For Diplomacy & Commerce magazine, we have asked officials, ambassadors, directors and presidents of chambers of commerce for their opinion on political and economic challenges that awaits Croatia in 2020 and the key challenges on a global scale.
Violeta Simenova Staničić, Head of the European Parliament Office in Croatia for Diplomacy&Commerce says:
- What political and economic challenges await Croatia in 2020?
In the coming year, Croatia will be in the focus of the domestic and European public due to its presidency of the EU Council of Ministers. This is a very complex and demanding job for any administration, especially for smaller countries and members with less European experience. One needs to be adept at finding compromises between governments that sometimes want to go in the same direction and sometimes do not. Besides, I am quite certain that the consequences of Brexit will be on the Croatian Presidency’s agenda, however Brexit turns out, and that most discussions will be marked by negotiations on a future common EU budget for the period 2021 to 2027. Some Member States favour and changing funding priorities, some want more money to fight climate change, to digitize the economy, and others are looking for continued generous funding for the common agricultural policy
- What will be the key challenges on a global scale?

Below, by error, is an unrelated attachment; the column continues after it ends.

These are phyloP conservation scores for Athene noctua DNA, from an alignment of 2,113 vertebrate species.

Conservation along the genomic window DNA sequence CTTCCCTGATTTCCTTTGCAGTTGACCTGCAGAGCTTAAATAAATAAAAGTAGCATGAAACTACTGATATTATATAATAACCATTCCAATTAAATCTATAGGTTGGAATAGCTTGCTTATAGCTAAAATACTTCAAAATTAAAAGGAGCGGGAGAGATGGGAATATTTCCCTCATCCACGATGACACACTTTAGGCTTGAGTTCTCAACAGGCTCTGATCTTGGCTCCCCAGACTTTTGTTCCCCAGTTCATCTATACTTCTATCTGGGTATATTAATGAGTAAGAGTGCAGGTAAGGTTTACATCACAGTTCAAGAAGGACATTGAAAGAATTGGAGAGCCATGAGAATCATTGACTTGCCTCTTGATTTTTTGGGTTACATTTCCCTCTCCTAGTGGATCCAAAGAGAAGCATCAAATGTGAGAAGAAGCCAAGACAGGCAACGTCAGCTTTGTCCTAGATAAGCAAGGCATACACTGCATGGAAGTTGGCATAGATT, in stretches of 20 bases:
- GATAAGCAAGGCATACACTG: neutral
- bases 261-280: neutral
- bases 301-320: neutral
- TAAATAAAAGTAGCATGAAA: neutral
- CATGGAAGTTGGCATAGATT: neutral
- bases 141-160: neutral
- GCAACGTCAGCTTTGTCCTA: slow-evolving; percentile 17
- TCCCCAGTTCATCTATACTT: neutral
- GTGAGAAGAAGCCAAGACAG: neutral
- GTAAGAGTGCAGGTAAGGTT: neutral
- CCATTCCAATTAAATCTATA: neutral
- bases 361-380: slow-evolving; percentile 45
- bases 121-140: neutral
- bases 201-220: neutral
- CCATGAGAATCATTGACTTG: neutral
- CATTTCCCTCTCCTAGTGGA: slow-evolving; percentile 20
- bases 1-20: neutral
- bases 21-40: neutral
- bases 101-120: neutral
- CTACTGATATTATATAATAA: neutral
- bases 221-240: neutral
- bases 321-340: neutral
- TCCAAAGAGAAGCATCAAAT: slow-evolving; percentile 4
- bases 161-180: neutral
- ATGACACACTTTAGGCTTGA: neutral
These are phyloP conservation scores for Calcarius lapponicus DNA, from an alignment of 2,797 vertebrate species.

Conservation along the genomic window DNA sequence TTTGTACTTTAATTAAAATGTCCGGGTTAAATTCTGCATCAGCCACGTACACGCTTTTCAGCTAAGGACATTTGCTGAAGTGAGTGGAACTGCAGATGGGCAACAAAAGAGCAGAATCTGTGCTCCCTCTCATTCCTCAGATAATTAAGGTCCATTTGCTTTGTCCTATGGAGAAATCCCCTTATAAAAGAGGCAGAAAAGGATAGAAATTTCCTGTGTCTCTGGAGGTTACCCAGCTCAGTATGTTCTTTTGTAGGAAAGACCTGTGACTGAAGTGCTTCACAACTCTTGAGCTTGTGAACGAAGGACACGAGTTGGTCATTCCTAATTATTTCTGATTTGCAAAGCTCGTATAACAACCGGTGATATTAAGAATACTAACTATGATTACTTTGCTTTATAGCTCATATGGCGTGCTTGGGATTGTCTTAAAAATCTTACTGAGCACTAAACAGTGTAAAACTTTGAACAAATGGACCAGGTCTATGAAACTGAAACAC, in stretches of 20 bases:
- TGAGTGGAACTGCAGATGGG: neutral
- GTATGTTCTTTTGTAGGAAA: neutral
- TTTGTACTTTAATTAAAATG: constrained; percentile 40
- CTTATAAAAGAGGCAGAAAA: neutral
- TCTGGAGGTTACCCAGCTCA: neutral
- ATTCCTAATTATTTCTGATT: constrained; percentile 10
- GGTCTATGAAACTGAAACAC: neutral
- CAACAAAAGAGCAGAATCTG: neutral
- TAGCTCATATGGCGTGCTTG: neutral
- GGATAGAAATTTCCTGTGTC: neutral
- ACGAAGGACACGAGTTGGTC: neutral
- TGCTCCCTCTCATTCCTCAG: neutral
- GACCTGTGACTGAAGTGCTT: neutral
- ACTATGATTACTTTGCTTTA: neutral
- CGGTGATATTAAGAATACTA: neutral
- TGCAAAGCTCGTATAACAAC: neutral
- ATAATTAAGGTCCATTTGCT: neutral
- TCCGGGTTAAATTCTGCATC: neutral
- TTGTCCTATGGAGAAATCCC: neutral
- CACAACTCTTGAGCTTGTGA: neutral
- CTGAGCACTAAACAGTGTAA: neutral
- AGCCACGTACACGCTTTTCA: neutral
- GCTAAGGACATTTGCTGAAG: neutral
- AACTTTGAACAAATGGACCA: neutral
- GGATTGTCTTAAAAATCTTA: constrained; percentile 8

The danger of a new global financial crisis and recession are talked about a lot, as trade and technology tensions rise between the US and China. So, one of the challenges will be to preserve the stability of the economy, strengthen the “health” of the economy and develop “immunity” that helps with crisis management. The right answer to migration management has not yet been found, so this remains an important unresolved issue, especially for Europe. A lot of attention will have to be paid to combating climate change and sustainably managing natural resources. An enduring theme and challenge in international relations is also the preservation of peace and security, in which the Union plays a leading role. We often forget that just a few decades ago, the European continent was divided by the Iron Curtain and that it was impossible to talk about an open Europe. But this will likely be discussed again in the coming period, as we are soon marking the 30th anniversary of the fall of the Berlin Wall, and because we are going to have a conference on the future of the Union soon, following the proposal of the new Commissioner von der Leyen. We are talking about a two-year process that should answer the question of what EU citizens want and how the EU should be managed. The Croatian Commissioner-designate, Mrs Dubravka, Šuica, will be in charge of this process.